Humla Development Initiative (HDI)
Home garden is a traditional system of crop cultivation in a small land area around a home. It is the oldest, and probably most enduring, form of cultivation. Two phases of the Home Garden Project were implemented in 15 districts of Nepal. The project contributed towards development of a framework to promote home gardens for well being of resource poor and disadvantaged groups (DAGs). The first phase focused on research whose findings helped conceptualise the second phase for implementation of home gardens in achieving livelihood security of poor and disadvantaged groups. The home garden project was successful in enhancing family nutrition by supplying affordable vegetables and fruits, as well as by making available diverse sources of nutritious foods. Home gardens also have potential for income generation and can thus reduce economic vulnerability of poor and disadvantaged groups. Building capacity for home garden development helps in not only improving food security and nutritional sources, but it also conributes towards conservation of local plant genetic resources.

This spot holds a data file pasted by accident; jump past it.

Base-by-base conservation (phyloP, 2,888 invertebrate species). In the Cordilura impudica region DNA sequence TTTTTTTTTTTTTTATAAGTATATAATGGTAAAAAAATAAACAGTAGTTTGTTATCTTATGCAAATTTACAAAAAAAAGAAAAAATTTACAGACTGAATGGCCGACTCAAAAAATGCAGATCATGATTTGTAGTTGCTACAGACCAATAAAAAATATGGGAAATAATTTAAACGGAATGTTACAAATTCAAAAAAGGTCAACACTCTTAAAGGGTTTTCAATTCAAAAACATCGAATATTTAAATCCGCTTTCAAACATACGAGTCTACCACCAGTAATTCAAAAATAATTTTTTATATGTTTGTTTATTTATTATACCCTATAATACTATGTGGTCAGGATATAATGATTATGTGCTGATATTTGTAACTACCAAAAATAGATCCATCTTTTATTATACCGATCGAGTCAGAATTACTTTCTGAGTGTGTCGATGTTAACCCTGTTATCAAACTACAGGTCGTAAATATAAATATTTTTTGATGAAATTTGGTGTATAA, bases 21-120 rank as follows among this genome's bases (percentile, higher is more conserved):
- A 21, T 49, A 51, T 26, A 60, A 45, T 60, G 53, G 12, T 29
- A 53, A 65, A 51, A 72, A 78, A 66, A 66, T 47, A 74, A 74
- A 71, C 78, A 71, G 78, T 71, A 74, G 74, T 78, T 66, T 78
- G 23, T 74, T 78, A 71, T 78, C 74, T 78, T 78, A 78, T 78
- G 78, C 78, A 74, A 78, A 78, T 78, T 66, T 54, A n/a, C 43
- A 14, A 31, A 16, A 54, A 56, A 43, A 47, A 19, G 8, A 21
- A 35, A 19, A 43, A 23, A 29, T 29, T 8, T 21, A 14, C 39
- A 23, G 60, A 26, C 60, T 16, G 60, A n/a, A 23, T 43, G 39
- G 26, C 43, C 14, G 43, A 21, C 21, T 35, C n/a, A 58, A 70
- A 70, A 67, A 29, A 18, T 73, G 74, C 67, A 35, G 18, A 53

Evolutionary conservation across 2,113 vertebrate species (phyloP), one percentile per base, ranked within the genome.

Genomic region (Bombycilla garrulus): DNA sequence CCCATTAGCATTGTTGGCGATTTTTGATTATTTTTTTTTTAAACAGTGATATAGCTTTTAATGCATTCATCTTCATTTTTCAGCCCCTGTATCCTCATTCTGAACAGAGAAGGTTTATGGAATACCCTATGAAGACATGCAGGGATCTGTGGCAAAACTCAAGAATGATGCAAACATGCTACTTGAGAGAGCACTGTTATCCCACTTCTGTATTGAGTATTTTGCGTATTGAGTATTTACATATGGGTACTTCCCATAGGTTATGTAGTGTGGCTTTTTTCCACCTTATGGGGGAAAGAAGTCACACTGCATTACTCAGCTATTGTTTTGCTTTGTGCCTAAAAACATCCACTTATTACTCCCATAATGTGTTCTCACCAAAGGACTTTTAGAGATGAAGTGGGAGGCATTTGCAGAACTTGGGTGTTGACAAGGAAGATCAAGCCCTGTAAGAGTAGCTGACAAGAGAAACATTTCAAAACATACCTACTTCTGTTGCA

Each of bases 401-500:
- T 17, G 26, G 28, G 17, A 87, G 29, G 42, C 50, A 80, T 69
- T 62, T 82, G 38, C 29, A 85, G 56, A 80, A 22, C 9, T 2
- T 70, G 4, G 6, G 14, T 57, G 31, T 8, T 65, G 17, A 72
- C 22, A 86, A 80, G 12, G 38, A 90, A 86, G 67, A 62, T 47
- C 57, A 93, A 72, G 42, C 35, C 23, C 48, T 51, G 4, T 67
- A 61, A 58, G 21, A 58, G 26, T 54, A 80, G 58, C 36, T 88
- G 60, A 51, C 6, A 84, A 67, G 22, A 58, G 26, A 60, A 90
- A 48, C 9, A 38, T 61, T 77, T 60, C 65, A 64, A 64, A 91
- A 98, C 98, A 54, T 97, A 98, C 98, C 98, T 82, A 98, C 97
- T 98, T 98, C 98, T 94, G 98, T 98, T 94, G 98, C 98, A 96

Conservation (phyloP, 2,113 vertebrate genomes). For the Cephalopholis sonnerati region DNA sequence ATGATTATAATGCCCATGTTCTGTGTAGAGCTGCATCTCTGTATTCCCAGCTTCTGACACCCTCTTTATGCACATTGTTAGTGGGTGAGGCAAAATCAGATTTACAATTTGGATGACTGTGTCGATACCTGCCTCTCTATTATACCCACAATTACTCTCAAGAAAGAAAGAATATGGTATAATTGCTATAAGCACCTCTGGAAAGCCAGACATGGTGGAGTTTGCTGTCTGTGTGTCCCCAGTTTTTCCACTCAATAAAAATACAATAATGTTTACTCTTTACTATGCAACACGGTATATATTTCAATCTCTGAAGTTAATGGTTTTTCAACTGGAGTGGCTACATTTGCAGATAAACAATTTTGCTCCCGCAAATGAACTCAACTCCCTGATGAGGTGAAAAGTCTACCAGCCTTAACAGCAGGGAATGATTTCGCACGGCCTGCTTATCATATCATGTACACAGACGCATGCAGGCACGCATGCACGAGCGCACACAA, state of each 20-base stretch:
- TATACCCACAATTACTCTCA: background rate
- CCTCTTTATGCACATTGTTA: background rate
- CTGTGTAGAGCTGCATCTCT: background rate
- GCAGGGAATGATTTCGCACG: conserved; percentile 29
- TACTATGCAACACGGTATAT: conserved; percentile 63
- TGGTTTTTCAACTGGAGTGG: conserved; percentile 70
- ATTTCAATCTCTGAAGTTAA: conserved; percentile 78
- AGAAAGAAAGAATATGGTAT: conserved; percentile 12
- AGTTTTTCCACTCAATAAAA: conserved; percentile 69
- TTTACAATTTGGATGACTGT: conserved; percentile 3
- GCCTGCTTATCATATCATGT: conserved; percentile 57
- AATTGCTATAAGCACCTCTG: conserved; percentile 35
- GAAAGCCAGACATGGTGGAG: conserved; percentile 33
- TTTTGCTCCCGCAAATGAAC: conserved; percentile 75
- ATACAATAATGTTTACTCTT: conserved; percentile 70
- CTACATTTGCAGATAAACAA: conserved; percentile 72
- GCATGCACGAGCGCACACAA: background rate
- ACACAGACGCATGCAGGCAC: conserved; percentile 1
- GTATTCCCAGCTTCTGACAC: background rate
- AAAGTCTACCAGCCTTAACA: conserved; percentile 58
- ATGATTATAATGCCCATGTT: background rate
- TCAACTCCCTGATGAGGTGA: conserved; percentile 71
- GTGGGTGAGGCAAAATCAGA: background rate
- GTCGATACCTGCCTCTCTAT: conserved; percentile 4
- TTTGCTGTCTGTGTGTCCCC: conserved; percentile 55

The third phase of the home garden project is being implemented by adopting good practices and lessons learned from the two previous phases. This phase, entitled ‘Linking home garden in inclusive development programme for contributing to securing livelihoods of resource poor and disadvantaged groups in Nepal,’ will be implemented for four years from April 2009 to March 2013. During this phase, the project aims to improve quality of life by complementing various livelihood enhancement activities that will ensure social, nutritional and financial security of poor and disadvantaged people. The project will also develop a supportive institutional and policy environment for mainstreaming of home-based programmes that result in well-being of poor and disadvantaged groups.
Jan 2012 - Dec 2016
The Development Fund, Norway